Greyhounds are special dogs! So the first time you take your new dog to the vet, be prepared to discuss the following:
Anesthesia — If it becomes necessary for your dog to undergo surgery, be vigilant in asking the vet what type of anesthesia will be used. Although rarely used anymore, you should know that barbiturate anesthetic can be deadly to greyhounds so it pays to ask, just in case.
Hypothyroidism — Veterinarians have found many greyhounds to be hypothyroid (low in natural thyroid hormone) which is easily treated with a thyroid supplement called Thyro-Tabs. There are many generic thyroid medications on the market, but only Thyro Tabs has been proven to be effective in dogs and many generics do not work at all. If you are given thyroid medication by GAC, your dog should receive his thyroid pill twice a day – once in the morning and again in the evening. Make sure to schedule a follow-up testing appointment with your vet within three weeks of adopting. Schedule the timing of the appointment so the vet can take a blood sample five to six hours after the dog has taken his thyroid pill. This re-test is important to ensure that the dosage of medication is correct and so your dog can continue to receive thyroid medication after leaving GAC.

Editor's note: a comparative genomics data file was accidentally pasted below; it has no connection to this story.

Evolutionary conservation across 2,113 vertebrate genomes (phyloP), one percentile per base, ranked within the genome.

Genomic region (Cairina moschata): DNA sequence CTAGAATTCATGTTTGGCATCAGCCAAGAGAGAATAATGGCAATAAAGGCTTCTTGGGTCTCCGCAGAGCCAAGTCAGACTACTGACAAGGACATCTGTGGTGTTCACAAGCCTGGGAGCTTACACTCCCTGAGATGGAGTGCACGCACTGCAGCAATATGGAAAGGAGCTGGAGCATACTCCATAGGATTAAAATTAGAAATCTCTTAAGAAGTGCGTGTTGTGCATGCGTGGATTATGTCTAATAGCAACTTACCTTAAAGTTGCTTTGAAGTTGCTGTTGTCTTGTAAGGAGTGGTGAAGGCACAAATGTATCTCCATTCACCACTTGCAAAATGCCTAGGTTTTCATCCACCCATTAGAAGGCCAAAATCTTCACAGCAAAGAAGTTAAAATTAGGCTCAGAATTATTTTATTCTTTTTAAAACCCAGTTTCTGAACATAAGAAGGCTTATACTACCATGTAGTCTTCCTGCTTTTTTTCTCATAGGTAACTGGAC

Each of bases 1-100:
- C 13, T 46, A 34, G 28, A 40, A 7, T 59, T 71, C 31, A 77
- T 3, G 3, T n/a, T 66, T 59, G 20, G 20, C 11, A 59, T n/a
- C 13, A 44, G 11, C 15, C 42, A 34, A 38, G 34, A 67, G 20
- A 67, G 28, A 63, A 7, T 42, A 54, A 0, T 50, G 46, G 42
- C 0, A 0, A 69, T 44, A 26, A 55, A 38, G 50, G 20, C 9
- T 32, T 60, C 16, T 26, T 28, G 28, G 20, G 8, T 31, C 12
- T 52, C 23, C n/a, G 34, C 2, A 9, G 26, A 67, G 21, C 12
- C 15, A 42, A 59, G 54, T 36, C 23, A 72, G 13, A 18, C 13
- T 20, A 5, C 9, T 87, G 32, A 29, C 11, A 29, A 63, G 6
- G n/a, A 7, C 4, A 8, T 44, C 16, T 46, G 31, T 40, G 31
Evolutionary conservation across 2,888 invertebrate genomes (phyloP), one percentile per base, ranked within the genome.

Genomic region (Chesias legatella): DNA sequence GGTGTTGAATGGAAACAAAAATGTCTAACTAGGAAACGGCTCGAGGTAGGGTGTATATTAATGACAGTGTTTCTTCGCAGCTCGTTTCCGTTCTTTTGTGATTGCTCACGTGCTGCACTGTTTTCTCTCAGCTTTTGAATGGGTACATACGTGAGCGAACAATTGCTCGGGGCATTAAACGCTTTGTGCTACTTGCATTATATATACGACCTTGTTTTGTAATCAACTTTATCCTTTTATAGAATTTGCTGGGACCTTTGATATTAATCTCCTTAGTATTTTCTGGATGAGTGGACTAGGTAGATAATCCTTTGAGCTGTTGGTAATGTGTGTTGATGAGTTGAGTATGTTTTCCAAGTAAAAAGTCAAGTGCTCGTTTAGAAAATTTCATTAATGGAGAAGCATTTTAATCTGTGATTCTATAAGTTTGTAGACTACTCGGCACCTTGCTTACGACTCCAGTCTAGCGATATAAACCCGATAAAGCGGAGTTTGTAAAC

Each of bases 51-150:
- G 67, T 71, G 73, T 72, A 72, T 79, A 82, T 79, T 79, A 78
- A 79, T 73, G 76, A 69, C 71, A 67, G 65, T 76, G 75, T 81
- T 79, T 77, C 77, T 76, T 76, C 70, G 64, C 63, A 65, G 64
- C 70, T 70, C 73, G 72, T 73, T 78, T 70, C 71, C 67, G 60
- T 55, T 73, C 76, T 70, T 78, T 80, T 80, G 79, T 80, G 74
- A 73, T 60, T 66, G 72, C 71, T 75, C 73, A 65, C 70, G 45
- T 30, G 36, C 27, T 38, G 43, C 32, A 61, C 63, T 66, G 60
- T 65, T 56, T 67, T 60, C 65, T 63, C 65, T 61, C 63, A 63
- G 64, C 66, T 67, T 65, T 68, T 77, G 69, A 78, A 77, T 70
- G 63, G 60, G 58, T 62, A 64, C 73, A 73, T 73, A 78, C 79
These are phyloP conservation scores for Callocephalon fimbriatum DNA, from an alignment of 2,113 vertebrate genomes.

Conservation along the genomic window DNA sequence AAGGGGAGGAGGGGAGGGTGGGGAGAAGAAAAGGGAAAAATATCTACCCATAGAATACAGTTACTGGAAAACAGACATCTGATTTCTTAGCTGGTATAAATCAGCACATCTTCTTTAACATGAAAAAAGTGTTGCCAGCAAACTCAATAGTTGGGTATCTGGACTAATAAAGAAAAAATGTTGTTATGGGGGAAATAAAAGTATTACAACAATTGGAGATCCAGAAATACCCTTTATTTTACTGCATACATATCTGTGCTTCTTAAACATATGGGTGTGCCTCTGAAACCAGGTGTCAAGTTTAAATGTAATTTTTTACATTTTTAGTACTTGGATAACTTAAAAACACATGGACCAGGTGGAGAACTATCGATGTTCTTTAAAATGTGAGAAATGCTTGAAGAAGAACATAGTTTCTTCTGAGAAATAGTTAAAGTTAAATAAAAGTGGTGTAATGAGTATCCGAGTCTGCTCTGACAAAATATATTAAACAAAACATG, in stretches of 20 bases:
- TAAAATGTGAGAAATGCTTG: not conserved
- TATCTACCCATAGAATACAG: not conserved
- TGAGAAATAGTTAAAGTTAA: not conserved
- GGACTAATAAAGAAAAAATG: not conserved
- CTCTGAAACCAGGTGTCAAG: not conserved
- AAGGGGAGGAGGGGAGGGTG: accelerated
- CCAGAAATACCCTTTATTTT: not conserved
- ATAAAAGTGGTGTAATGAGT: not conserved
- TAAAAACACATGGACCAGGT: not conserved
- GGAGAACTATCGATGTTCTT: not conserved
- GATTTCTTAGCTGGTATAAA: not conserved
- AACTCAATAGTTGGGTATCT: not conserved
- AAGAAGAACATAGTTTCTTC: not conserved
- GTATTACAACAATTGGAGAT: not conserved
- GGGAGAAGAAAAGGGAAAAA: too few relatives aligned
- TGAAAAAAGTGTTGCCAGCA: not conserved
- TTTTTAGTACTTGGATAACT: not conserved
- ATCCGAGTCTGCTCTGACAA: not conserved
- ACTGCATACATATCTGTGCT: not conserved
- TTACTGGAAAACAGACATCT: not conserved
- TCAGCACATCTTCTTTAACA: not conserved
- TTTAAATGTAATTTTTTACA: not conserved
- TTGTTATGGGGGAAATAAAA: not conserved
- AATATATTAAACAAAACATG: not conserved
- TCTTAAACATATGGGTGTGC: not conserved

Flea and worm treatment – Ask the vet about products such as Sentinel, Trifexis, Comfortis, and Nexgard. All these products require prescriptions and purchasing directly from your veterinarian is recommended. Advantage, Advantix and Frontline are over the counter flea or flea and tick medications that may or may not work, depending on the circumstances. Other, older flea medications can be dangerous in greyhounds and you should always talk to your vet before purchasing any of them. NEVER use a flea collar on a greyhound – it can be lethal.